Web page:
biblical concept of "Witness" loose from the adventuristic
confusion of the cults and sects and returning to a wholly
An in-depth yet brief look at a difficult and much abused Scripture.
J ust who are the 'Two Witnesses' of Revelation 11?
Some modern, high-profile "evangelists" have insisted that they themselves were/are one of these two 'witnesses' of Revelation 11. Now whilst many of these people are now dead (so, presumably were not what they claimed), others continue to come along and claim this exalted position for themselves. But how does this stack up with the Holy Bible?...........................................
Actually numerous explanations have been put forward over the years by various believers. Are these "witnesses" purely symbolic figures? Or are they actual people who will live, and apparently preach the gospel, just prior to our Lord's return to this earth? As with all difficult Scriptures, we need to consider such factors as context, setting and also factors which might affect us in our exegetical task and which could lead to us reading things into the text (rather than the other way around!)
The first thing which we need to take into account in our consideration of this subject is that references to the Two Witnesses are confined to just one Bible book; Revelation, and this is a book written in the apocalyptic style. This might sound immediately obvious but is amazing how often this factor is quickly lost sight of, especially, perhaps, in the case of the biblically more naive. Revelation is a book filled with symbols; we find beasts emerging from the sea, we see a 'bottomless pit' described, we find John taking a book from the hands of an angel and then......eating it! We discover the description of a fabulously beautiful 'New Jerusalem' descending from heaven to earth, a city (apparently) made of a form of gold yet which appears as glass. We also have a continual use of numbers which are multiples or configurations of seven. Yes this is a book of intriguing symbols in which eternal truths are painted in the most ravishing and compelling of colours! Yet it is patently not the sort of literal or historical account which we might find in books such as 1&2 Kings (in the Old Testament), or in the gospels or Acts (in the New Testament), this fact should immediately alert us to proceed with caution.
Upon realizing that this wonderful book is written in the genre of apocalyptic writing, our first task should certainly not be to press ahead in having a go at interpreting its often bewildering array of symbols but, rather, to initially stand back and consider just what was normally involved in this form of writing! And here all too many have gone astray - they have been careless here, preferring to apply a 19th & 20th century American adventuristic approach to this book; looking upon it as a challenge to their heroic biblicism! This approach leads to the view that this book is a sort of puzzle, but one which can certainly be solved by any “spiritual” enough to take up its challenge! But this approach is seriously flawed and has usually been slow to recognize that most of the book's symbols are firmly rooted in Old Testament teaching, and should not be cut loose from that.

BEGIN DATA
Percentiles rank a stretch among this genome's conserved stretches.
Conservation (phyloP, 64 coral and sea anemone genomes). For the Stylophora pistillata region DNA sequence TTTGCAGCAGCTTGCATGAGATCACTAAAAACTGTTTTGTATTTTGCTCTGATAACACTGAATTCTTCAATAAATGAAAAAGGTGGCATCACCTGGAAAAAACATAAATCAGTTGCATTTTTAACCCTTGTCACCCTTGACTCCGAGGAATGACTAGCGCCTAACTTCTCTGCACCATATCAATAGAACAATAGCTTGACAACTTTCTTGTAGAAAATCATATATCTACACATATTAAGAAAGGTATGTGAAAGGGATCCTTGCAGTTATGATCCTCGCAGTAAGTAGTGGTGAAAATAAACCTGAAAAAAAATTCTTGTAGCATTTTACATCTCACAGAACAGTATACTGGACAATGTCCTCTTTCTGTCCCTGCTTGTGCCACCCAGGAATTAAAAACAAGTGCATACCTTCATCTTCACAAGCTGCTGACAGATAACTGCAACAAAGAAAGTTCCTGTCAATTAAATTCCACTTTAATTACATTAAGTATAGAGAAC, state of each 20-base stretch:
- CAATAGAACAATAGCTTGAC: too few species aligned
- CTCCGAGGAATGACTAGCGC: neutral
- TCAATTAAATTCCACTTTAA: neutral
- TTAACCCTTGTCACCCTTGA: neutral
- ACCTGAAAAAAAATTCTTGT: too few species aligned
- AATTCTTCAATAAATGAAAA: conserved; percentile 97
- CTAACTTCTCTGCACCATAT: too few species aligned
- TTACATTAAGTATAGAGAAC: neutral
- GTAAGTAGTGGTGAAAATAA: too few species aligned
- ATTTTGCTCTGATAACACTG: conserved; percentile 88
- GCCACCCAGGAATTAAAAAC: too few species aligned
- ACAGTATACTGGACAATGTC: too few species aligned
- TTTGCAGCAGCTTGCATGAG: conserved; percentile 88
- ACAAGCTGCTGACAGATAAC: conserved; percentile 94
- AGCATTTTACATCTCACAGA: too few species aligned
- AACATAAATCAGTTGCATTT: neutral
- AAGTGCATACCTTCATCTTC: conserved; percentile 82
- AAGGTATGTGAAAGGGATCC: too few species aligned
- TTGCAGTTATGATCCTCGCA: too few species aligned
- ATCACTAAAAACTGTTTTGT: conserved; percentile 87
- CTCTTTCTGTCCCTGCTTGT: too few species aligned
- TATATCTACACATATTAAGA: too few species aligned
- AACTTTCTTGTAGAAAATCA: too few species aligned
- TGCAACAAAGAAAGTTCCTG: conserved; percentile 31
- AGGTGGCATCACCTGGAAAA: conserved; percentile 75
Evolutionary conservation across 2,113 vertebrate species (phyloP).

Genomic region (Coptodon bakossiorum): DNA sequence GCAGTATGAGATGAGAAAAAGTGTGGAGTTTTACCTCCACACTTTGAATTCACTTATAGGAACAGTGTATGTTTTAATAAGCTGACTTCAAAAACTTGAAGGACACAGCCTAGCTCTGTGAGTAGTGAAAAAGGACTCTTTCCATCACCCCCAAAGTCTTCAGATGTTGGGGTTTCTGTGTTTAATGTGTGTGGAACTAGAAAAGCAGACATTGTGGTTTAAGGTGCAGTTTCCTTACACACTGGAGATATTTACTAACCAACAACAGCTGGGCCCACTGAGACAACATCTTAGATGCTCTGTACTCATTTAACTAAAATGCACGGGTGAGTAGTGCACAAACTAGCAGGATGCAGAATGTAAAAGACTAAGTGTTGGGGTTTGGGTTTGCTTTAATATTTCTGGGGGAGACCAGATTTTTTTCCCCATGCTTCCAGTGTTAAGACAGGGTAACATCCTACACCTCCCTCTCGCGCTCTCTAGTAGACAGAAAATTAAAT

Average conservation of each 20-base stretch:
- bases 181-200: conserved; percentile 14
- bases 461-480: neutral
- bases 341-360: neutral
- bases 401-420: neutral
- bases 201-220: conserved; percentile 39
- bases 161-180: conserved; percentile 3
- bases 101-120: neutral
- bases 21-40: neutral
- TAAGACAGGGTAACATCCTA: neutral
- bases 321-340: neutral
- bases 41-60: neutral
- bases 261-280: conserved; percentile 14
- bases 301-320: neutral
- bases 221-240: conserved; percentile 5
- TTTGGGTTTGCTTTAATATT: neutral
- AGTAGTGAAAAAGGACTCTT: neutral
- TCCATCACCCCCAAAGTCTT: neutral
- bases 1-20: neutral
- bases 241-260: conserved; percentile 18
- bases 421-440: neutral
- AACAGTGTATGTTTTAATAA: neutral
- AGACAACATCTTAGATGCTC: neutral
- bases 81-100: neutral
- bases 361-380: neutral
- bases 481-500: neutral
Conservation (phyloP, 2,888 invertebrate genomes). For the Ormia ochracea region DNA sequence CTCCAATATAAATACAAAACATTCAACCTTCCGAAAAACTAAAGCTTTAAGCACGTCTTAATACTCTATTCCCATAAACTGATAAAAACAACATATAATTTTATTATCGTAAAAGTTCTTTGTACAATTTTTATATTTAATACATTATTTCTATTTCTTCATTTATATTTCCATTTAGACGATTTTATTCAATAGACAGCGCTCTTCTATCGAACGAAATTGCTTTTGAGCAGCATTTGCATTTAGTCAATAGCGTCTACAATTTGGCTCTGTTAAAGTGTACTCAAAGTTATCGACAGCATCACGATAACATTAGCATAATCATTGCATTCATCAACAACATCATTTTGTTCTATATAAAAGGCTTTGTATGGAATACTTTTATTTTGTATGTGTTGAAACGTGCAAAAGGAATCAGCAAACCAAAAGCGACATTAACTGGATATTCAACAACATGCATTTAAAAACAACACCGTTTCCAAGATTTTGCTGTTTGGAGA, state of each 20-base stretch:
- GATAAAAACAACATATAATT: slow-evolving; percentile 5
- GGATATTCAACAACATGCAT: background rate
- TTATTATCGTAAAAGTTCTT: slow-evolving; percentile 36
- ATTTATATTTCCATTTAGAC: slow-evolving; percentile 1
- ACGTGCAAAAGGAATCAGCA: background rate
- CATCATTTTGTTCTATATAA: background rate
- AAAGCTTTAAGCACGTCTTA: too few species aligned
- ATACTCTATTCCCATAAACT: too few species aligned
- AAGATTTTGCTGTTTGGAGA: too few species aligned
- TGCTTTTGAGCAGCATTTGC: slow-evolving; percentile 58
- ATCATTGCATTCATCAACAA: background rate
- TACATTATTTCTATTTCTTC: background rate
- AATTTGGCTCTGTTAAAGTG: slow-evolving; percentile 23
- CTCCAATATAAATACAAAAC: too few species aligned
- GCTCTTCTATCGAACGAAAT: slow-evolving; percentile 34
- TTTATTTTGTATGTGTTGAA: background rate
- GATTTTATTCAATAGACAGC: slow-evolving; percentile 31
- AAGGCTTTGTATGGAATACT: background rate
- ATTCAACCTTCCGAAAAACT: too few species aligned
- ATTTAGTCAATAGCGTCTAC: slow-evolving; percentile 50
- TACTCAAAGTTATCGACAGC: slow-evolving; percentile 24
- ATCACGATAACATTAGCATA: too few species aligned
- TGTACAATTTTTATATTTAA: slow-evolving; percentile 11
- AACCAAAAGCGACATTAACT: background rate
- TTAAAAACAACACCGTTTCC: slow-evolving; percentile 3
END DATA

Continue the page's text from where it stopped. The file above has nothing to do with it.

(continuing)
Moreover, this approach has normally shown little interest in taking full account of the genre of apocalyptic writing, and what can be expected from it.
So, in considering the topic of the Two Witnesses, let us - first of all - briefly rehearse what we can expect from apocalyptic literature, then, secondly, consider what the Bible itself says about the concept of 'Witness.'
Apocalyptic writing - when placed in a biblical setting - can normally be expected to stress the battle between Satan and God in this present age. Powerful nations are immediately painted in dramatic colours and seen as servants of Satan in attacking God's people. No matter how bad things might get, however, apocalyptic thought stressed that God and His people ultimately triumph over their enemies! Everything which happens upon this earth is included within God's great plan for Mankind, His divine purposes cannot be thwarted, even though - for the present - Satan and his demons might cause havoc. When the end of this age comes, that end will bring huge cosmic disturbances which all the living will witness. Encouragement of God's people is vital within this form of writing, Christians are encouraged to look forward to the time when we will be in the very presence of God who will wipe away every tear from our eyes! The apocalyptic form normally occurred within a scenario where God's people were under foreign domination/suffering religious persecution, but the message is; it is but a blip in time and God's kingdom is truly eternal!
But apocalyptic was rarely perceived as a kind of puzzle in which every symbol was to be cunningly interpreted at every stage - usually such writing only had a few main points to get across and would be understandable to all the Godly oppressed! But we probably do need to recognize a difference here between Revelation and the other apocalyptic book of Daniel; while it may well have been the Spirit's purpose not to make much of Daniel clear to those who first came to it (Daniel 12: 4) Revelation, apparently, held no such agenda! As its name suggests, it was meant to be a revealing (Rev 1: 1) - this is quite different to being a puzzle only meant to be worked out by those smart enough! The keys to the more difficult parts of this book will be found elsewhere in the Bible - especially in the Old Testament.
But - for the most part - it is the broad brush strokes in this book which are more important than the detail (though all too many 'prophecy buffs' have seen it the other way around!)
With all of this in mind, it will now be helpful to consider the matter of the Two Witnesses to see how some of these points can be applied. (For any wanting to go right through the book of Revelation in, perhaps, a fresh study I would unhesitatingly recommend the approach of Hendricksen to be found in More Than Conquerors on Baker Books).
So let us now attempt to sweep aside the frequent abuse which the subject of the Two Witnesses has suffered (even if often by well-meaning people), and apply a truly biblical approach;
The Biblical Concept of 'Witness'